Hurricane Bawbag

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Hurricane Bawbag
Scotland storm 8 December 2011.jpg
Hurricane Bawbag striking the British Isles
Type European windstorm, extratropical cyclone
Formed 7 December 2011
Dissipated 13 December 2011
Lowest pressure 956 mb (28.2 inHg)
Highest winds 117 mph (188 km/h) at Cairngorm Summit
Highest gust 165 mph (265 km/h) at Cairngorm Summit
Areas affected British Isles, Scandinavia

Hurricane Bawbag was an intense extratropical cyclone, also known by the name Friedhelm,[1] which brought hurricane-force winds to Scotland at the beginning of December 2011. The storm also brought prolonged gales and rough seas to the rest of the British Isles, as well as parts of Scandinavia. On 8 December, winds reached up to 165 mph (265 km/h) at elevated areas, with sustained wind speeds of up to 80 mph (135 km/h) reported across populous areas. The winds uprooted trees and resulted in the closure of many roads, bridges, schools and businesses. Overall, the storm was the worst to affect Scotland in 10 years,[2] though a stronger storm occurred less than a month afterwards, on 3 January 2012.[3]


Another image of Hurricane Bawbag striking the British Isles

The Free University of Berlin names low-pressure systems affecting Europe and gave the name Friedhelm to this storm.[1] In Scotland, the storm was dubbed Hurricane Bawbag, the term bawbag being a Scots word for “scrotum”, which is also slang for an annoying or irritating person.[4][5][6]

The name sparked a trending topic on Twitter, which became one of the top trending hashtags worldwide.[7][8] Stirling Council also used the Twitter tag.[9] Rob Gibson, the Convener of the Scottish Parliamentary Environment Committee, was the first politician to use the term on national television.[citation needed]

Meteorological history[edit]

Churned up sea off the west coast of Scotland as photographed from the FAAM research aircraft at about 450 m (1,480 ft) above sea level.

At 0000 UTC on 8 December 2011, the Met Office noted a strong mid-latitude cyclone along the polar front to the west of Scotland. The polar front supported multiple cold fronts moving southeastward through the Atlantic toward mainland Europe, as well as an eastward-moving warm front approaching Great Britain. In conjunction with strong high pressure to the south, an extremely tight pressure gradient developed along the deep low and produced a large area of high winds.[10]

Because of the high temperature gradient between the warm and cold air masses, the cyclone underwent a phase of explosive deepening.[11] By 0800 UTC, the low had attained a minimum barometric pressure of 977 mbar (hPa; 28.9 inHg), bringing gale-force winds to much of western Great Britain.[12] The minimum pressure further dipped to 957 mbar (hPa; 28.3 inHg) around 1200 UTC, with maximum sustained winds of at least 105 mph (170 km/h) observed at the surface.[13][14] An overall pressure drop of 44 mbar (hPa; 1.3 inHg) was observed over just 24 hours, which combined with the extreme winds earned it the label "weather bomb" by meteorologists.[11] A FAAM research aircraft had intercepted the storm on several occasions as part of the DIAMET[15] research project, providing valuable data on its wind profile, temperature and humidity.[16]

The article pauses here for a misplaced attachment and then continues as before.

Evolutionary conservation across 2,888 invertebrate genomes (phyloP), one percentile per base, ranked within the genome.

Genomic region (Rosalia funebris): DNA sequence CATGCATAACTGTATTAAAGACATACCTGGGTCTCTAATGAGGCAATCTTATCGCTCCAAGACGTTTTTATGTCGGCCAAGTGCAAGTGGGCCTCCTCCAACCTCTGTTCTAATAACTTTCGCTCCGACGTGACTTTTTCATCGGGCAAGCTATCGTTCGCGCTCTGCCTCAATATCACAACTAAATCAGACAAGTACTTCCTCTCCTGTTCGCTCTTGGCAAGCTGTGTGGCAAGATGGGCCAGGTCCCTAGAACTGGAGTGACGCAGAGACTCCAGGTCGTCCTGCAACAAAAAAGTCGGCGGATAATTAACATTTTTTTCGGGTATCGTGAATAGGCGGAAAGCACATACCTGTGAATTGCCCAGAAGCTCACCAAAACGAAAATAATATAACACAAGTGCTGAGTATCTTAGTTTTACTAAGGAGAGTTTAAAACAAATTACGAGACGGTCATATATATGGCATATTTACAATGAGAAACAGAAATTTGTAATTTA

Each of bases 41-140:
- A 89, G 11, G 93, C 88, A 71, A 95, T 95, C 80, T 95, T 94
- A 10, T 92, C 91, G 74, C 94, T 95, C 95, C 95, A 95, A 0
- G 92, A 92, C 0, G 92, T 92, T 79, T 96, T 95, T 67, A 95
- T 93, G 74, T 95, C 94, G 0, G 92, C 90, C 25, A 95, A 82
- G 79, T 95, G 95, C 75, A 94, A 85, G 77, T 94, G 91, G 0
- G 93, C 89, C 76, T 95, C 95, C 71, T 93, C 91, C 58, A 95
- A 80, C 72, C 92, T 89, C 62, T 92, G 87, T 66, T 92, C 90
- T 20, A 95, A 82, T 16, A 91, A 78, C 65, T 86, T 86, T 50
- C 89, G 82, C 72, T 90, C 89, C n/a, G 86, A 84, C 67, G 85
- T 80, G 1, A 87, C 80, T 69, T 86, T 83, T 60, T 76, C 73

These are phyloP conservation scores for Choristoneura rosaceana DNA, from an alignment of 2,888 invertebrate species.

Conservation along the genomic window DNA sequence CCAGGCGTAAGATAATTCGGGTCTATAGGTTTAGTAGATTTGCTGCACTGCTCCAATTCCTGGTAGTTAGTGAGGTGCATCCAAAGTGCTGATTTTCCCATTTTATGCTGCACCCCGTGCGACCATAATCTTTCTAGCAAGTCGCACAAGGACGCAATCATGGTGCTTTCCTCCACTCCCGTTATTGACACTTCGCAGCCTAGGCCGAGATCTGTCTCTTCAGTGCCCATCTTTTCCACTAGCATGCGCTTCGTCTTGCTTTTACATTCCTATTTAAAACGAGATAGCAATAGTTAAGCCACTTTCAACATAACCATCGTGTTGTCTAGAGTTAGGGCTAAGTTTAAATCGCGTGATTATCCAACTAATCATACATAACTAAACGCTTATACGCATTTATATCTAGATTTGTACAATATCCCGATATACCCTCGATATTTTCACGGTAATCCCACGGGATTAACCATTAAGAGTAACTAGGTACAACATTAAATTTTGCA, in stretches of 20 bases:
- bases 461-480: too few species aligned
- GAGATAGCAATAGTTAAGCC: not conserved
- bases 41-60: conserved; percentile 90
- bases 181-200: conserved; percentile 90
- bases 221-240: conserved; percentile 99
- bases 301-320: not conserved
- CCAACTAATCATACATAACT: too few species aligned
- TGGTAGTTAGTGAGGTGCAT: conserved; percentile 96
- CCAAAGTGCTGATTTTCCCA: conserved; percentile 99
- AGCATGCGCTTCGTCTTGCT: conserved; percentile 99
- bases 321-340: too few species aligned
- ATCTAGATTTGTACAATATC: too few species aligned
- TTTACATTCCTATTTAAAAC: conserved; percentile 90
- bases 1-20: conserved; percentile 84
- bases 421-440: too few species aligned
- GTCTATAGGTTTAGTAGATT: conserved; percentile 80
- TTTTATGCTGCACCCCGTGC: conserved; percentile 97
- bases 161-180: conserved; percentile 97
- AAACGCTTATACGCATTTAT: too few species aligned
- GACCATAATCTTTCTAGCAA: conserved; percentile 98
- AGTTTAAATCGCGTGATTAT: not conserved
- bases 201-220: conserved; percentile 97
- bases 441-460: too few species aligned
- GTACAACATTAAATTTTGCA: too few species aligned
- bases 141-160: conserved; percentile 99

By 9 December, the low had crossed Great Britain and moved into the North Sea toward western Scandinavia. The weakening occluded portion of the low—located along its centre—produced south-southeasterly gale-force winds across the peninsula. Further north, a large area of heavy snowfall and rough winds developed, while the heaviest rains occurred to the south of the centre.[17] It passed through Sweden with hurricane-force gusts,[18] though its winds and rainfall weakened significantly as it moved over Finland on 10 December.[19]

Preparations and warnings[edit]

On 7 December, the Met Office issued a red weather warning—its highest warning—for the Central Belt of Scotland.[20] This was the first time the Met Office had ever issued a red alert for wind for the United Kingdom.[21] They informed the public to take action and urged them to listen to police warnings.[20]

By 0800 UTC on 8 December, all schools in the west of Scotland had been closed, while remaining schools in the east were told to close at lunchtime, following advice from the Scottish Government.[22] In addition, many tertiary centres of education, such as Edinburgh University, Glasgow University who were taking exams on that day, Glasgow Caledonian University and University of the West of Scotland halted their operations as a safety precaution. Also closed were public museums, galleries, sports centres, and many council buildings and libraries.[23] The Police in Scotland advised the public not to travel, and the Tay, Forth, Skye and Erskine bridges were closed to all traffic.[23] Officials feared widespread structural damage to roofs and weak buildings, resulting in the closure of several tourist attractions in central Scotland, including Edinburgh Castle and Princes Street Gardens.[24]


The storm brought gales to much of the British Isles and large parts of the Scandinavian Peninsula, causing widespread power outages and traffic disruptions. The highest winds occurred in Scotland, where hurricane-force winds battered coastal structures and uprooted trees. Additionally, heavy rainfall flooded some locations in England, Wales and Sweden. Despite the severity of its winds, the storm left no deaths in its wake.

The storm was classified Hurricane-force 12 on the Beaufort scale.


Large waves from the storm at the Ashton area in Gourock, Inverclyde